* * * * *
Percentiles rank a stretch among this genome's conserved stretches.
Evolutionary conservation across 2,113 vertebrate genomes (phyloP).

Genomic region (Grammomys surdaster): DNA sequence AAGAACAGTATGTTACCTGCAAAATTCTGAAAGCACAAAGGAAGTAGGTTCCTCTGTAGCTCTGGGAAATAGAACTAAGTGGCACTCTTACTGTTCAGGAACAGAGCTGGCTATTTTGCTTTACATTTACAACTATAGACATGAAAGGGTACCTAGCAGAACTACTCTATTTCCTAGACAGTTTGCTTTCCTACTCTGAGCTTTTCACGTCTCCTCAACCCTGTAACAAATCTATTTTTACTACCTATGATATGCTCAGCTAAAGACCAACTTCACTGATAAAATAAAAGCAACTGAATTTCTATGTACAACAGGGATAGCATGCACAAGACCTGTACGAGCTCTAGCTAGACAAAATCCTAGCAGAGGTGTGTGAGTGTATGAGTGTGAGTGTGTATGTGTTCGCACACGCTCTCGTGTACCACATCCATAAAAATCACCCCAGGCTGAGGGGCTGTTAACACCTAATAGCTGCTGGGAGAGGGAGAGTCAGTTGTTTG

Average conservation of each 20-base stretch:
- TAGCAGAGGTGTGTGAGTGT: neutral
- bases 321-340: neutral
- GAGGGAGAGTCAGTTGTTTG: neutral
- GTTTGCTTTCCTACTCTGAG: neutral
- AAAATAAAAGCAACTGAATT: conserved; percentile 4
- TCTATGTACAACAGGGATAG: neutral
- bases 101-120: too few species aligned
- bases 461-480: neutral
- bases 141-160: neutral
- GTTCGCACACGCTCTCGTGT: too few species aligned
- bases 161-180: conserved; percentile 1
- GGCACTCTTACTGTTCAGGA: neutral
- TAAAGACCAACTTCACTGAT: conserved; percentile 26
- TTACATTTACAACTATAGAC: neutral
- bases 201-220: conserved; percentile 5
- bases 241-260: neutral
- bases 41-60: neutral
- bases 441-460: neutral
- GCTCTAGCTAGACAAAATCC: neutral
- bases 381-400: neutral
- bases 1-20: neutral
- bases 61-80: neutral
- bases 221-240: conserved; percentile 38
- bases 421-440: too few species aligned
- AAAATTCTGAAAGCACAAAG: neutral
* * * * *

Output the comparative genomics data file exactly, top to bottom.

Percentiles rank a stretch among this genome's conserved stretches.
Evolutionary conservation across 2,113 vertebrate genomes (phyloP).

Genomic region (Grammomys surdaster): DNA sequence AAGAACAGTATGTTACCTGCAAAATTCTGAAAGCACAAAGGAAGTAGGTTCCTCTGTAGCTCTGGGAAATAGAACTAAGTGGCACTCTTACTGTTCAGGAACAGAGCTGGCTATTTTGCTTTACATTTACAACTATAGACATGAAAGGGTACCTAGCAGAACTACTCTATTTCCTAGACAGTTTGCTTTCCTACTCTGAGCTTTTCACGTCTCCTCAACCCTGTAACAAATCTATTTTTACTACCTATGATATGCTCAGCTAAAGACCAACTTCACTGATAAAATAAAAGCAACTGAATTTCTATGTACAACAGGGATAGCATGCACAAGACCTGTACGAGCTCTAGCTAGACAAAATCCTAGCAGAGGTGTGTGAGTGTATGAGTGTGAGTGTGTATGTGTTCGCACACGCTCTCGTGTACCACATCCATAAAAATCACCCCAGGCTGAGGGGCTGTTAACACCTAATAGCTGCTGGGAGAGGGAGAGTCAGTTGTTTG

Average conservation of each 20-base stretch:
- TAGCAGAGGTGTGTGAGTGT: neutral
- bases 321-340: neutral
- GAGGGAGAGTCAGTTGTTTG: neutral
- GTTTGCTTTCCTACTCTGAG: neutral
- AAAATAAAAGCAACTGAATT: conserved; percentile 4
- TCTATGTACAACAGGGATAG: neutral
- bases 101-120: too few species aligned
- bases 461-480: neutral
- bases 141-160: neutral
- GTTCGCACACGCTCTCGTGT: too few species aligned
- bases 161-180: conserved; percentile 1
- GGCACTCTTACTGTTCAGGA: neutral
- TAAAGACCAACTTCACTGAT: conserved; percentile 26
- TTACATTTACAACTATAGAC: neutral
- bases 201-220: conserved; percentile 5
- bases 241-260: neutral
- bases 41-60: neutral
- bases 441-460: neutral
- GCTCTAGCTAGACAAAATCC: neutral
- bases 381-400: neutral
- bases 1-20: neutral
- bases 61-80: neutral
- bases 221-240: conserved; percentile 38
- bases 421-440: too few species aligned
- AAAATTCTGAAAGCACAAAG: neutral